After receiving instruction on the required standards and going through the process of writing an essay in a U.S. style, I soon realised that contrary to my arrogantly preconceived notions: I needed the pre-course. It was extremely beneficial and gave me exposure to an alternate view of academic writing; more importantly, it enabled me to build a solid foundation and set the educational conditions for my progression into the SMC. At this point, I became comfortable with my writing ability while also acknowledging that I did have some previous (albeit minor) exposure to writing throughout my career through professional development.
Even though I did progress through all components of the SMC with some form of distinction and held “my own’ on an international stage – graduating on the Commandant’s list; the Australian Army currently has an education gap within the soldier career model in that there is not a specific course that targets education alone. In the past, the Australian Army used to have a Subject 3 for Education that assisted in developing soldiers in specific education components, such as maths and English. If this was still the case today and had I completed an equivalent education course at the WO1 or WO2 levels, I believe the academic rigours of the course would have been less strenuous.
Subsequently, to fix this perceived capability gap, an education course should be introduced at all milestone enlisted ranks, such as Corporal / Bombardier, Sergeant, WO2 and WO1. Since our people are our asset, providing them with more opportunities to develop professionally through an educational platform can only benefit the Australian Army's and ADF’s long-term capability. It would assist in generating influential, critical, creative thinkers and leaders who can analytically problem-solve situations in the operational environment.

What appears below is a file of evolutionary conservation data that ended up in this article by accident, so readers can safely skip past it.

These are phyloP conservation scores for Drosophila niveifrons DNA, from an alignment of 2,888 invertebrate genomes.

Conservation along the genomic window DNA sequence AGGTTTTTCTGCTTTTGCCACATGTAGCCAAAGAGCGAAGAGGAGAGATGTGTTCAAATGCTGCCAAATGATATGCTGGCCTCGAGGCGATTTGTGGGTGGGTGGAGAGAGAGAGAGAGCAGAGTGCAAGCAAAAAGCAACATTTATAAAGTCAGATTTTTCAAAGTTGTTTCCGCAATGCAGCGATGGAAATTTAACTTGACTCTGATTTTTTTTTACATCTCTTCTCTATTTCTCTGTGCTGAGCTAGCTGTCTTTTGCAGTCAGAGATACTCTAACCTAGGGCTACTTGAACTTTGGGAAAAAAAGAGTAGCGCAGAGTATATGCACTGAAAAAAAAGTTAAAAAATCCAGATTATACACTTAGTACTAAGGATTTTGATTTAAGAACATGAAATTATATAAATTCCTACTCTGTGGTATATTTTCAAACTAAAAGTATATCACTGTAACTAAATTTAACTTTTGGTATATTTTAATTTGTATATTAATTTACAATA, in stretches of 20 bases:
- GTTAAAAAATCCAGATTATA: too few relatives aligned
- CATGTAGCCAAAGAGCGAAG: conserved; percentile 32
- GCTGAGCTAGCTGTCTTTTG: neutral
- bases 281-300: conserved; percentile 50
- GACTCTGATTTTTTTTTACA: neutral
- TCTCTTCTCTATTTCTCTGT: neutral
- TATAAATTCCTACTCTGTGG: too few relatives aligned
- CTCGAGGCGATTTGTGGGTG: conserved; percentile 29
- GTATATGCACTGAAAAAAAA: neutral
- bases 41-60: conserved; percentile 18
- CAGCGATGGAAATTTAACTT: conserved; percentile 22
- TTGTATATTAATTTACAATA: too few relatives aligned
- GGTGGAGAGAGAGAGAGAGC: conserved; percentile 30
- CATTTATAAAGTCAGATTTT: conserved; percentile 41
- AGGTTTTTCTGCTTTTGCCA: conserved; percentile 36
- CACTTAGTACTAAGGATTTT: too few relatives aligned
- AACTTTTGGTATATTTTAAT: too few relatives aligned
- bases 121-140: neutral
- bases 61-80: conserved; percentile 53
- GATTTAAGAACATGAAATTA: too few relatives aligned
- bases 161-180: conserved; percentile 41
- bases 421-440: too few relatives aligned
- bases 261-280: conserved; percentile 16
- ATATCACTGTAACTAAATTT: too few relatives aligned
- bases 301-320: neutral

An additional benefit of being selected to attend the SGM-A is the ability to generate a broad professional network. As with most professional military courses, and particularly for the SMC, networking is a substantial bonus in that students become exposed to various military and civilian people with varying backgrounds from multiple countries. This alone is worth the enduring historical relationship the Australian Army has with sending Australian sergeant majors to the SGM-A. It is also important to acknowledge that the sergeant major’s function worldwide is similar in that we are enablers for our respective organisations. Consequently, the networking, integration and experiences gained are priceless and highly relevant as we continue to form alliances and operate as partners in multinational domains.
When determining future aspirations, it is essential to be realistic; however, it is also just as important to back yourself and strive for anything you want to do. If the SGM-A is somewhere you want to aim for, then make every effort for it. Many of us are not good at setting achievable goals and striving for them. Undoubtedly, luck can play a part in getting to the desired end state; nevertheless, applying yourself and communicating your intent is the best course of action. The lessons I have learned from the SGM-A and SMC have been life-altering, professionally and personally. I will be forever grateful and indebted to the Australian and U.S. Armies for the opportunity afforded to my family and I. I hope I have upheld my part of the bargain and represented it well, positively contributing to enduring global professional and personal relationships that will transcend into the future.
We are missing a beat. I think it can be done online over an 12-18mth period. With up to three 10 day residential packages, similar to the Reserve ACSC. I will say, unlike the ACSC(R) it has to be linked to tertiary qualifications.